Jake Itzhak Bavarsky, 14, volunteered at the Aidekman campus with his brother Evan, 17, from Millstone Township in Monmouth County. They were among the newbies in the crowd — it was their first Super Sunday, and they came at the urging of their sister, who works for the federation.

“It’s a mitzva and it’s good karma to help the community. It doesn’t matter which one,” said Evan.

Jake was starting to get discouraged, but then a donor he reached raised a gift from $200 to $2,200. “That really brought up our spirits,” he said.

Also at Super Sunday for the first time was Chani Goldberg, girls’ principal at the Cheder Lubavitch of Morristown day school, who brought with her a team of students who made calls through the afternoon. “The main reason we are here is education, teaching them to give back. This is the right way to do it,” she said.

Maxine Murnick of Short Hills, president of the federation’s Women’s Philanthropy arm, said she lost count of how many Super Sundays she has attended. She spent part of the day in each location this year.

Working together for the new combined community has been “a learning experience,” she said. But she pointed out that like the former MetroWest, the former Central federation has been holding Super Sunday for many years. “And we’re all working toward the same goal,” she added.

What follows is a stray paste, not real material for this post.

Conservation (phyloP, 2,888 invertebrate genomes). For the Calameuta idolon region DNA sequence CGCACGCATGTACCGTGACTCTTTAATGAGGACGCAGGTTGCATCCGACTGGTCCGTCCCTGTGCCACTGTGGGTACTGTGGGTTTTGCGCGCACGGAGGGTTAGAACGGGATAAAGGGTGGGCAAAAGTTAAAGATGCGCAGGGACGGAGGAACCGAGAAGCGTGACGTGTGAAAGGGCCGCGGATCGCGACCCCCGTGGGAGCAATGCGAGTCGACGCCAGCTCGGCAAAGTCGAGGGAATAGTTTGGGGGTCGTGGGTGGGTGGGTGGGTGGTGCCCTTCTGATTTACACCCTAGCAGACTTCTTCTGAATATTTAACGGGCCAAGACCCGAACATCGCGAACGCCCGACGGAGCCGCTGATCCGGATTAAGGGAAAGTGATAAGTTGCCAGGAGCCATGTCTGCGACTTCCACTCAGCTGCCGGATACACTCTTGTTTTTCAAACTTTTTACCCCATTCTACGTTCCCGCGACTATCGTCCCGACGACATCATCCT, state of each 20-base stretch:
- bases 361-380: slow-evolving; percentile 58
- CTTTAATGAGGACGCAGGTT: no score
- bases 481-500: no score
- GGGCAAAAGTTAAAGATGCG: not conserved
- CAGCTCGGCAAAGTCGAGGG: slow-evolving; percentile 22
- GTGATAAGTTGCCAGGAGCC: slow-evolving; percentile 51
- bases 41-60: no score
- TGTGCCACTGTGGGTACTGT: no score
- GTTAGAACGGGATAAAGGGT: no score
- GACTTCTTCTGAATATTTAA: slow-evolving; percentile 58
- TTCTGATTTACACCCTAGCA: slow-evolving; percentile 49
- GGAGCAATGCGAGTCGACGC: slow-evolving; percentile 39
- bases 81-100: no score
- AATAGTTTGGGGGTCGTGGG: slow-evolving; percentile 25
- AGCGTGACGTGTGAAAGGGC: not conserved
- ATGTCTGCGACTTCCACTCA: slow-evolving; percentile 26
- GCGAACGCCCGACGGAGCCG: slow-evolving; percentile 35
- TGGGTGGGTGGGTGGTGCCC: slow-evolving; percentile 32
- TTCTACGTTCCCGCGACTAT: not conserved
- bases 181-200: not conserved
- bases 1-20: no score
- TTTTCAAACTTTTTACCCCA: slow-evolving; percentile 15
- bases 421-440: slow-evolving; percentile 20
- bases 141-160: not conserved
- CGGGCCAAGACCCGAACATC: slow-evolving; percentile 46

Many of those at the Whippany location, like Murnick, have been to Super Sunday year after year — even the youngest volunteers. Talia Silbermann, seven, and her friend Allie Ramsfelder, 13, have both been coming for several years with their fathers, Ron Silbermann and Jonathan Ramsfelder, as part of a delegation from Bohrer-Kaufman Hebrew Academy of Morris County in Randolph. Ramsfelder said, “It’s just an exciting experience coming here. It’s fun to see how you can help the community,” she said.

The families injected some friendly competition into the day’s events, which included an annual challenge for the federation’s beneficiary agencies. The agency that managed to raise the most money on the day earned an additional allocation of $5,000.